T cell response. Questions about durability and breadth of immune responses remain for approved mRNA vaccines, particularly given growing evidence to support a role of T cells in protection [8
]. The cellular immune response generated in this study with the SARS-CoV-2 MAPS vaccine suggest that this vaccine can potentially demonstrated significant durability and further preclinical studies on the functional activity to the T cell responses will be performed in order to validate the advantages of this vaccine.
Furthermore, we demonstrate that SARS-CoV-2 MAPS vaccine was able to inhibit viral replication in both the upper and lower airways (BAL) by day 2 for most of the animals (5 out of 6), with no detectable virus in all animals by day 4. We observed a complete reduction in viral titers at day 2 for most of the animals (five out of six), with no detectable virus in all animals in the by day 4, comparable to what was observed in NHP challenge model with other vaccines using a challenge dose similar to the one used here [27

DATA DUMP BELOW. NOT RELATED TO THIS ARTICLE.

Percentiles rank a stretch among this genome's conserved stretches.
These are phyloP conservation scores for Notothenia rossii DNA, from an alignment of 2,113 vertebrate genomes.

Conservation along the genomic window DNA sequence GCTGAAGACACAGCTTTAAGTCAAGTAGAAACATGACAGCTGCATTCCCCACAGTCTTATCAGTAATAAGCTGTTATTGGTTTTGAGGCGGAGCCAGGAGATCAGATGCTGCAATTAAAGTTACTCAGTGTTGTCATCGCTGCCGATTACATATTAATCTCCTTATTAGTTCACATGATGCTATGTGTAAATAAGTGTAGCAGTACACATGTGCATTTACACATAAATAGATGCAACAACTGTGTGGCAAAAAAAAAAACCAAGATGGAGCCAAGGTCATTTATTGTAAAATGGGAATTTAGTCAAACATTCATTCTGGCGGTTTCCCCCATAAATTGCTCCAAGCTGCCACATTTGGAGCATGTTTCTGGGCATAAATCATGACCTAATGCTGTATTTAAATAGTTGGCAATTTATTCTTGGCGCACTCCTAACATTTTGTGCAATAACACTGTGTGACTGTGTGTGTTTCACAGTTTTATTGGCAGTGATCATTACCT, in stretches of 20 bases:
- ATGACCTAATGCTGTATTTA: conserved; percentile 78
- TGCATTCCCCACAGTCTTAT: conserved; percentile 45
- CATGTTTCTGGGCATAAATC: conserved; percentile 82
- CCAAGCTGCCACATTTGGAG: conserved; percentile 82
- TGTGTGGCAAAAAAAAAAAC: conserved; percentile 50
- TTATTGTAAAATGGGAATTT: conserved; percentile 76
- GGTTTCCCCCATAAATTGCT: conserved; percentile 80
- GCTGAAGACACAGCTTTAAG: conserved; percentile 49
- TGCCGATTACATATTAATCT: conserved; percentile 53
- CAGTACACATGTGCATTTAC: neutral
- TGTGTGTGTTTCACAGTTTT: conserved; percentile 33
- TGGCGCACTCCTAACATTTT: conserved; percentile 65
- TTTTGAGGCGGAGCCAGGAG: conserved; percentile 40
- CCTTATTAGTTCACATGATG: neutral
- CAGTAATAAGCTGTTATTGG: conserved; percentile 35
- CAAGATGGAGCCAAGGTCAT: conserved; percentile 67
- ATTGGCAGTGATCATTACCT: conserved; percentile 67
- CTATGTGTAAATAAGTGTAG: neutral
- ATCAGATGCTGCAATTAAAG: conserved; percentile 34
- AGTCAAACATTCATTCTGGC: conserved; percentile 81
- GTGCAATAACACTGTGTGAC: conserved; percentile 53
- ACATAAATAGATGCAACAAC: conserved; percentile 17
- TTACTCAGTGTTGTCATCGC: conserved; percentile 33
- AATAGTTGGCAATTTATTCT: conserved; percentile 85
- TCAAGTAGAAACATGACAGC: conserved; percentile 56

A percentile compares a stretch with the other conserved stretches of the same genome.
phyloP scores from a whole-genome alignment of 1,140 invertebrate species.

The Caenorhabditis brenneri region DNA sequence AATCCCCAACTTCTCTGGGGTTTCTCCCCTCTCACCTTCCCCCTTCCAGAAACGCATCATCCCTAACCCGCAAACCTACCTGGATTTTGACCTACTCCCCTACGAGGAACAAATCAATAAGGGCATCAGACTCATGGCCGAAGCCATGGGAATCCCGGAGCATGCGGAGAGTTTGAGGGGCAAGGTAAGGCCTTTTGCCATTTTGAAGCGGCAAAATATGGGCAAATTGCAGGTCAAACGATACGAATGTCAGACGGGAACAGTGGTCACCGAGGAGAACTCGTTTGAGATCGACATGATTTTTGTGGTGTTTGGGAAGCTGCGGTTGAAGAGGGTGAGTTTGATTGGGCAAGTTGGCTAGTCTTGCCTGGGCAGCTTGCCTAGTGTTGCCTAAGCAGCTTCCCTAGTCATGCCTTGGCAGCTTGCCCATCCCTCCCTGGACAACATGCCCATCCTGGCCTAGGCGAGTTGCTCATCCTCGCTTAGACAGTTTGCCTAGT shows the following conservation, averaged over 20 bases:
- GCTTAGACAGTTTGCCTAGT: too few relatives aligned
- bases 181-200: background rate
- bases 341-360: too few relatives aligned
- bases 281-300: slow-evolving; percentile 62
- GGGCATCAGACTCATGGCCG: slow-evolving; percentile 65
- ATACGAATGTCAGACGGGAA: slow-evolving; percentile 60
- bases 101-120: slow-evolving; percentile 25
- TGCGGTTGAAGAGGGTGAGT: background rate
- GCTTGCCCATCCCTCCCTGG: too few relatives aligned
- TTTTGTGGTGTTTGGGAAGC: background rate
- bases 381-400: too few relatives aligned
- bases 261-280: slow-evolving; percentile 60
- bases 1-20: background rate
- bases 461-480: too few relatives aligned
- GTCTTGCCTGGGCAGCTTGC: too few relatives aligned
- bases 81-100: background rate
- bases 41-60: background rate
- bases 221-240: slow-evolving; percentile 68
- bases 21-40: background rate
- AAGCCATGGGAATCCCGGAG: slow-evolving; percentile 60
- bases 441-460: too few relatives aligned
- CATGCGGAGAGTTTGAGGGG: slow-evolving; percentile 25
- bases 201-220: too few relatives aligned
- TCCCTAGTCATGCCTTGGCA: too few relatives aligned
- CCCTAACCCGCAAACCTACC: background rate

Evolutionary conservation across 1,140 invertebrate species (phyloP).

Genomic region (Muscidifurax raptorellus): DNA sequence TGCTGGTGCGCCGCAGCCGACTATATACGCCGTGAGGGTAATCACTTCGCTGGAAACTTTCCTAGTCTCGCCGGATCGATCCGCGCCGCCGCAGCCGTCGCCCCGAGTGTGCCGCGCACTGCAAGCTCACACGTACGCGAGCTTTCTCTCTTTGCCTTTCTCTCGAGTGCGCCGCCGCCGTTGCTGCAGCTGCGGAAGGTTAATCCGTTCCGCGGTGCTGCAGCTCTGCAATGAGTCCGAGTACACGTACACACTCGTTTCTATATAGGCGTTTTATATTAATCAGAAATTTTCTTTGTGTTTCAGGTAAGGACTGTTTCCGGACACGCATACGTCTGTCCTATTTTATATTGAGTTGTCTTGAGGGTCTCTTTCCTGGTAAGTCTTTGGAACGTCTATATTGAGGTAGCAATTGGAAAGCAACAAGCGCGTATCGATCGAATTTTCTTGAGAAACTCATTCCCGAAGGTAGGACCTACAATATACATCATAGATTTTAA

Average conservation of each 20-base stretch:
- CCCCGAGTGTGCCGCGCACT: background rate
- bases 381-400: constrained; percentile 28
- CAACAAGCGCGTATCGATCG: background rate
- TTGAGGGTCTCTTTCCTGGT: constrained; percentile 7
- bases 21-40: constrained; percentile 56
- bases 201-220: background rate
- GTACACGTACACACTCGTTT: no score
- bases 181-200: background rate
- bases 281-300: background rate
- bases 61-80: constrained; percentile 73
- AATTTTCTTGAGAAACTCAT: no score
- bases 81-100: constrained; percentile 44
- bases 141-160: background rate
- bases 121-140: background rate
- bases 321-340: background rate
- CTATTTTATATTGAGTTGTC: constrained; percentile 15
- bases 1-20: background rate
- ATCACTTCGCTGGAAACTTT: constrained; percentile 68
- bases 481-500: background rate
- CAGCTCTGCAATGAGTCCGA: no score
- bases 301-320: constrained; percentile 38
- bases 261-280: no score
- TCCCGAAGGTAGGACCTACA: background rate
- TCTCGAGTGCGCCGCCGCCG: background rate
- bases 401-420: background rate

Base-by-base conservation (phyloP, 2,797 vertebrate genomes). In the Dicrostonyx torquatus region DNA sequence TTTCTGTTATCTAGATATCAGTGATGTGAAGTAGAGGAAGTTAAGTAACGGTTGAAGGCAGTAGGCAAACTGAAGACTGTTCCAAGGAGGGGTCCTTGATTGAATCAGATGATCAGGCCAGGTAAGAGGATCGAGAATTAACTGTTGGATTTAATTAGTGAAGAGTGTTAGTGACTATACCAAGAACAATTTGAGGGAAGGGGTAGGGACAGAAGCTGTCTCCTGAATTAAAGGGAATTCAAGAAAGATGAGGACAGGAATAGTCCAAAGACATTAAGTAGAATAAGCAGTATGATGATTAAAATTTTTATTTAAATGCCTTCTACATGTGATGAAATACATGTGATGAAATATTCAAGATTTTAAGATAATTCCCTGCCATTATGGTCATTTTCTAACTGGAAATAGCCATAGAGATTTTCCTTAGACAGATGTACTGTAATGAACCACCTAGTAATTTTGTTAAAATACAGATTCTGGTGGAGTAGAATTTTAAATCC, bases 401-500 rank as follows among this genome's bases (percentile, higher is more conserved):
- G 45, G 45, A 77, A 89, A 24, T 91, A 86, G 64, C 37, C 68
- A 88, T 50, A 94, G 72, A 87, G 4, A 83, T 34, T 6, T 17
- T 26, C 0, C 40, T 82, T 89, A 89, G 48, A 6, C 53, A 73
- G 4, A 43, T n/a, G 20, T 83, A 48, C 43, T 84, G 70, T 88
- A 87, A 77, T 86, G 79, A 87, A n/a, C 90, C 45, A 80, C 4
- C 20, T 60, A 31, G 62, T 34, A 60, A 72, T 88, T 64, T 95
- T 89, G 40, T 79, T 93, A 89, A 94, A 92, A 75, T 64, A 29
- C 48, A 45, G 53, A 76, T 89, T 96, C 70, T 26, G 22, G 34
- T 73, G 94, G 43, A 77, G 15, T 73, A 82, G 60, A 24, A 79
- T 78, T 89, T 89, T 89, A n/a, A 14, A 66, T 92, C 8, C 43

Among the currently authorized COVID-19 vaccines, the two mRNA vaccines (BNT162b2 and mRNA-1273) have been the most widely used for both primary series and boosting. However, heterologous boosting, such as combining mRNA vaccines with adenovirus-vectored vaccines, has been shown to be advantageous in humans, leading to higher S-specific IgG, neutralizing antibodies, and S-specific CD4+
T cells than after homologous boosting [34
]. Although mRNA vaccines are currently being used as boosters, other options, such as protein-based vaccines, could become more attractive, for tolerability and/or immunogenicity reasons.
In summary, we demonstrate here the potential of the MAPS platform to induce neutralizing antibody and T-cell responses directed against the S-RBD. As previously demonstrated in the context of S. pneumonias
and S. aureus
], the MAPS platform allows for the inclusion of multiple protein antigens in the same construct. This approach may be particularly attractive in the context of COVID-19 vaccines as incorporating multiple RBD variants could provide a powerful tool to combat emerging variants.